After seeing Guy Pearce act in so many films, I'm only just starting to realise how much I like watching him work. He is as consistent as ever in 33 Postcards, giving a haunted, vulnerable performance as convict Dean. I was far less impressed with Zhu Lin as Mei Mei, who initially seemed like a bit of a caricature, but she won me over eventually when showing some emotional range. More
Dean is initially dismissive of a relationship with Mei Mei, but his resolve soon crumbles and we (and she) get to know him better, including the somewhat hamfisted reveal of how he got locked up.
Mei Mei also starts to muck around with Carl, a frosted tip bro who seems like he's just moved out of Summer Bay, and who works in a a garage while harboring dreams of becoming a chef.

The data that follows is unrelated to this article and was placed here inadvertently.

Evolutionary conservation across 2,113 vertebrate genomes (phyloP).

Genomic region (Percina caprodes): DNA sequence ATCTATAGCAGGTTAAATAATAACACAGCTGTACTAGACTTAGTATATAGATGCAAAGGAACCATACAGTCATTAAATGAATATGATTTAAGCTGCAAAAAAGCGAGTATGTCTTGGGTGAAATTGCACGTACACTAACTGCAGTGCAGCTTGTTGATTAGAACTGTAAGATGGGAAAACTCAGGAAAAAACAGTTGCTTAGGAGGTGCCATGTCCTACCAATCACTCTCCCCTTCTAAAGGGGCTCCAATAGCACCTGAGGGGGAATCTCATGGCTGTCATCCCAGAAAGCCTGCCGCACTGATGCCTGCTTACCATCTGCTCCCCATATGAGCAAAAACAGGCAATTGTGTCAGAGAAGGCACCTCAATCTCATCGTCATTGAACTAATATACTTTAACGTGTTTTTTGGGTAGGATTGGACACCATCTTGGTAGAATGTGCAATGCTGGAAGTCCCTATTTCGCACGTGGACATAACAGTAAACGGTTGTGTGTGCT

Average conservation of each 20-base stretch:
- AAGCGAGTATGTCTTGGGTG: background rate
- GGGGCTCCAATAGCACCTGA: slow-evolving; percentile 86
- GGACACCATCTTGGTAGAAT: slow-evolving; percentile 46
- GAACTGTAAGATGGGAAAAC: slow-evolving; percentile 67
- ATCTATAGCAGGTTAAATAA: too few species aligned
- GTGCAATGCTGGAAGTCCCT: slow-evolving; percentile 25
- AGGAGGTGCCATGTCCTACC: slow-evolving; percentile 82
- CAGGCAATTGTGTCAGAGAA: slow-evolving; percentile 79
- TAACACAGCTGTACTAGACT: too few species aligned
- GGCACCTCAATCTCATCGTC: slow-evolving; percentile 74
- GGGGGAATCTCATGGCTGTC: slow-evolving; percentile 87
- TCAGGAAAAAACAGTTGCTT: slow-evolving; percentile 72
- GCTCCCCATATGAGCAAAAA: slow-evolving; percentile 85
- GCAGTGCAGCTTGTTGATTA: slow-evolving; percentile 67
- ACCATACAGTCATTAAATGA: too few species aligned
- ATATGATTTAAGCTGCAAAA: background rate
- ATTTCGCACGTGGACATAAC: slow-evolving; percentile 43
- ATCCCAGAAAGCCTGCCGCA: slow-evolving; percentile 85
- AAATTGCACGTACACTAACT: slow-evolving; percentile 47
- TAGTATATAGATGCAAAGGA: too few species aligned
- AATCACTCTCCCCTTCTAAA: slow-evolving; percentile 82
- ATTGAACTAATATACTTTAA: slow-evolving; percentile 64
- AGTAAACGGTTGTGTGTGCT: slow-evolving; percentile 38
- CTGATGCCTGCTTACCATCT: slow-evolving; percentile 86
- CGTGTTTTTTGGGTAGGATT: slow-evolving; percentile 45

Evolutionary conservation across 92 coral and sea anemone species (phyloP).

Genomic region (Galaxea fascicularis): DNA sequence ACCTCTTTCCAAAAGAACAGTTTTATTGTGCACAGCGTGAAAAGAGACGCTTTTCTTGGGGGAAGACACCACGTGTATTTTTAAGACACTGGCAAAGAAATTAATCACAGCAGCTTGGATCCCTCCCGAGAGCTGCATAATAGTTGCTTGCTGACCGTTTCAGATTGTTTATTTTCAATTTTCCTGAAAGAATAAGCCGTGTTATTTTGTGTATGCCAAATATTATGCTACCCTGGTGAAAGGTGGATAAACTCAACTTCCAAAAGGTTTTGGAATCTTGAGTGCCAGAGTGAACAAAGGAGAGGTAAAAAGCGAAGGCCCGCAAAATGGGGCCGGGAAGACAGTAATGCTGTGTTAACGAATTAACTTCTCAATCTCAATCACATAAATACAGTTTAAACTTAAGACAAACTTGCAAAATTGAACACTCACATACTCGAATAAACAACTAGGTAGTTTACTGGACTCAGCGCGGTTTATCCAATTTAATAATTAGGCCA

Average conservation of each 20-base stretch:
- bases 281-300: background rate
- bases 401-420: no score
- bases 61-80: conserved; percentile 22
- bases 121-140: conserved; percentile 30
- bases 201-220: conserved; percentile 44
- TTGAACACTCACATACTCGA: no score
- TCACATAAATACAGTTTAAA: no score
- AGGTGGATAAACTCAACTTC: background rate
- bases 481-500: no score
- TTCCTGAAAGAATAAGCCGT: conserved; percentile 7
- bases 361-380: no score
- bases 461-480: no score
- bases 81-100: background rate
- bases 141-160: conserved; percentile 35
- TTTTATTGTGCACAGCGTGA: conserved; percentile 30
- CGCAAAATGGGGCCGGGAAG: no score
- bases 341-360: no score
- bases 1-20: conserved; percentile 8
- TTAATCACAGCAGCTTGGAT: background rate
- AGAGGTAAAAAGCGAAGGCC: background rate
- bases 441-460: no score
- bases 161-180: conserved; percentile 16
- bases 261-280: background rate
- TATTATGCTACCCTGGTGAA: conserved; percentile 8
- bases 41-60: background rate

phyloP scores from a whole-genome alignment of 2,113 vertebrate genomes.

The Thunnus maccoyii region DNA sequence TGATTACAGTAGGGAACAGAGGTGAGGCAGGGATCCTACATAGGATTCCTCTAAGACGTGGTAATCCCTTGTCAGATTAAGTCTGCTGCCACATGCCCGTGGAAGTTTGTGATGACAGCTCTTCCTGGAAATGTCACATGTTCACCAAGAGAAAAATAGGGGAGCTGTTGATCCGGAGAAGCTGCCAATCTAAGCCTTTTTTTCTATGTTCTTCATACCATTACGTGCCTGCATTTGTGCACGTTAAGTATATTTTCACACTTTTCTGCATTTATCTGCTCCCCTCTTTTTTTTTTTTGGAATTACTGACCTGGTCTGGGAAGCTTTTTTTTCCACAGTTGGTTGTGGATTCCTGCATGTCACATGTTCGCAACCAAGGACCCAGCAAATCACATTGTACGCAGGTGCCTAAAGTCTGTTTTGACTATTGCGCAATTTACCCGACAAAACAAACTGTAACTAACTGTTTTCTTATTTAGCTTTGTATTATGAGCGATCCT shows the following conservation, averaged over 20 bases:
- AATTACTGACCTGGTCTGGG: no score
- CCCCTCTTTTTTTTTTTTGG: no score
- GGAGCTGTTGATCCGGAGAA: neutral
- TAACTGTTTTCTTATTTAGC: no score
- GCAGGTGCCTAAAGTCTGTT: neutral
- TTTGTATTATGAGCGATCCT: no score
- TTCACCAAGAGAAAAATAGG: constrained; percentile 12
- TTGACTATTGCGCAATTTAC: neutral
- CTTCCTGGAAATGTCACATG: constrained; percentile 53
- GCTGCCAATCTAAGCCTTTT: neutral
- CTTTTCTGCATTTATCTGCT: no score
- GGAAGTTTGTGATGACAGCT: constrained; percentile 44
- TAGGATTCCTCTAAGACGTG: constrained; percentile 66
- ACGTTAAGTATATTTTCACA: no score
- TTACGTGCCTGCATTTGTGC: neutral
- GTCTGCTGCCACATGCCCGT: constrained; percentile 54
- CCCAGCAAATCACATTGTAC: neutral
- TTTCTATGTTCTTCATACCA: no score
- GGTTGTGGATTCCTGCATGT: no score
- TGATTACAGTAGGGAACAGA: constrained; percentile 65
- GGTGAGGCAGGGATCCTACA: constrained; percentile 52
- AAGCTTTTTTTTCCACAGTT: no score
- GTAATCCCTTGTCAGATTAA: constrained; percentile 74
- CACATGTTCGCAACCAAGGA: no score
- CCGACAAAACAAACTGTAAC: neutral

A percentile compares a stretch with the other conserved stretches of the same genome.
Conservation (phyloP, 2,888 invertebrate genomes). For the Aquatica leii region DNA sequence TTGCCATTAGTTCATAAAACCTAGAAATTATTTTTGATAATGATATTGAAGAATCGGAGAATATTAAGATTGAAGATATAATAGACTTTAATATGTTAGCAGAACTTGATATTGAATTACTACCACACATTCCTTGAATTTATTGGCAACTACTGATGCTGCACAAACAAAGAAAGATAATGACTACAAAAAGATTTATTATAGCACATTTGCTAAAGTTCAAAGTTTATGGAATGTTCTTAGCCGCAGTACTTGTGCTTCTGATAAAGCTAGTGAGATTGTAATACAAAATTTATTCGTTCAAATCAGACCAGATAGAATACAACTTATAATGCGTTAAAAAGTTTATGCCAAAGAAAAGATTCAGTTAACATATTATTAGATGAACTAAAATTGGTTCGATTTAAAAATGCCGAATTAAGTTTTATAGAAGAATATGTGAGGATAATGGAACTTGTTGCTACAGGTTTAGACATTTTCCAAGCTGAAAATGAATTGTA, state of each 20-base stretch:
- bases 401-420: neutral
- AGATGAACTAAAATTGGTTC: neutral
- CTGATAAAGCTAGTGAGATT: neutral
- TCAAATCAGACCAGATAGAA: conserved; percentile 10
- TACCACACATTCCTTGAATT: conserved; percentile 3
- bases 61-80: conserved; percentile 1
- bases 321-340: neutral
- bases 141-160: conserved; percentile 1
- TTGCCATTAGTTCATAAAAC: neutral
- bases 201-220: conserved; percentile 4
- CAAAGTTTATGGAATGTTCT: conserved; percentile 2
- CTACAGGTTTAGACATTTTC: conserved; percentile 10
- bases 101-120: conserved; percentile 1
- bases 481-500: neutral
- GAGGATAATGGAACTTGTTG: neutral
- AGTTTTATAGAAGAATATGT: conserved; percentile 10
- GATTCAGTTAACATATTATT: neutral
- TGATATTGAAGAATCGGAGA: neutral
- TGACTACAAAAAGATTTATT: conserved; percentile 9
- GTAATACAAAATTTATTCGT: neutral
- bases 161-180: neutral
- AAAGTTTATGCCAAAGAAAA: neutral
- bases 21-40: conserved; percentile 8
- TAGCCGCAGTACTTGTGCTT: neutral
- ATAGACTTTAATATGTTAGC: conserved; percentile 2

When 33 Postcards started I worried that it was going to be like one of those after-school morality tale films from my childhood. It pretty much is, but the moral wasn't what I expected: rather than a lesson about international differences, we get one about how crime doesn't pay.
Dean's looming parole creates a ticking clock for the film, although its resolution is too timid to create any real impact, and totally fumbles an overly saccharine finale. 33 Postcards benefits from Pearce's performance and some restrained direction, but ultimately it's just there, a bit bland and easily forgotten. Hide